Plasma amyloid-β peptide ratio predicts Alzheimer’s disease
MedWire News: The ratio of plasma amyloid-β (Aβ) peptides, rather than levels of individual peptides, may predict the development of Alzheimer's disease (AD) and dementia, show results from a systematic review and meta-analysis.
It is widely believed that preclinical administration of novel therapeutic agents for dementia - expected to be developed in the coming years - will be the optimal time, ie, before patients develop full dementia or AD, explain Alain Koyama (University of California, San Francisco, USA) and colleagues in the Archives of Neurology.
Thus, preclinical prediction of these conditions is important and critical to effective intervention.
Plasma levels of Aβ peptides have been the main focus of the growing literature on blood-based biomarkers for dementia, but studies to date have varied in design, assay methods, and sample size, making it difficult to readily interpret the overall data, the researchers note.
To address this, they conducted a systematic review and meta-analysis of prospective studies published between 1995 and 2011 that measured at least one relevant plasma amyloid-β species (Aβ40, Aβ42, or Aβ42:Aβ40 ratio) and reported risk estimates for the development of dementia, AD, or cognitive decline.
Thirteen studies with a total of 10,303 individuals were included in the analysis.
Koyama et al report that plasma levels of Aβ40 and Aβ42 alone were not significant predictors for dementia or AD risk.
By contrast, patients with the lowest Aβ42:Aβ40 ratios (defined as the lowest quantile in each study) had a significantly increased risk for developing AD (summary risk ratio=1.60) and dementia (risk ratio=1.67) compared with those with the highest ratios.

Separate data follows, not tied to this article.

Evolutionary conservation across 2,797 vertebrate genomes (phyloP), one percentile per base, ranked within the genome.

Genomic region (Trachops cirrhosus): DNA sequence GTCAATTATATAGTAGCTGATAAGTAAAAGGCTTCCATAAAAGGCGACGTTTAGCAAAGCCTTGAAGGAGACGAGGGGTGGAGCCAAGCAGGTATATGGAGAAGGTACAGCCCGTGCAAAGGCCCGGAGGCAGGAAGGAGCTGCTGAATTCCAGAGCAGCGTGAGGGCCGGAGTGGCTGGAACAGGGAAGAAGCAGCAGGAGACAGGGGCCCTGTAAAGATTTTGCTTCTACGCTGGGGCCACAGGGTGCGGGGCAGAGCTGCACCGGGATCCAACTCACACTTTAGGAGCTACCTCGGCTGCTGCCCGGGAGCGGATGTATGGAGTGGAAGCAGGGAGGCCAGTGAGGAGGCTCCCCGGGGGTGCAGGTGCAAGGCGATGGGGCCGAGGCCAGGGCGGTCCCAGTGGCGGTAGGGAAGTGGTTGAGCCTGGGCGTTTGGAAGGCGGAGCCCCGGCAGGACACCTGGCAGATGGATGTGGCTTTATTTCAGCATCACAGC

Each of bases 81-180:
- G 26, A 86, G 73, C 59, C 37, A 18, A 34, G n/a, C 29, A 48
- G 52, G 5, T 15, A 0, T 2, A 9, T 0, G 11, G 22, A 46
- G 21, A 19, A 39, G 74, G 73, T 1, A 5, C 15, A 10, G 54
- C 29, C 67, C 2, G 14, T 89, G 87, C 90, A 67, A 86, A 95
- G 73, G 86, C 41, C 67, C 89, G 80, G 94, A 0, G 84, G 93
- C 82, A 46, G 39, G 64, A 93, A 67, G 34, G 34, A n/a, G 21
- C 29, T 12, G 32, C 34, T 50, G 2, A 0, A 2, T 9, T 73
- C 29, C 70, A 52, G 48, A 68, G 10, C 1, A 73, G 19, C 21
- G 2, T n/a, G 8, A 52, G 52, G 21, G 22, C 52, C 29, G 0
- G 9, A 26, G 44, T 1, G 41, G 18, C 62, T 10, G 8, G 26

The researchers say that the findings did not change significantly when they used only data from the most extensively adjusted models reported, when they analyzed the data as continuous levels rather than as ordered categories, or when a single study comprising an all-male cohort was excluded.
Moreover, results from three of four studies reporting using cognitive decline as an outcome were consistent with the meta-analysis in observing that a lower ratio of Aβ42:Aβ40 predicted worse cognitive decline.
The researchers note that there was significant heterogeneity among the studies, which could not be explained by participants' age, gender distribution, the study's follow-up time, or year of publication.
They suggest that such heterogeneity may be due to the wide variety of methods used to measure plasma Aβ, and call for further research in to this issue before plasma Aβ is used more broadly as a predictive biomarker of impending dementia.
"Collectively, the existing research offers cautious support of the hypothesis that lower levels of the plasma Aβ42:Aβ40 ratio reflect a process of selective deposition of Aβ42 in the brain as insoluble amyloid plaques, thus predictive of dementia development," Koyama et al conclude.
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By Laura Cowen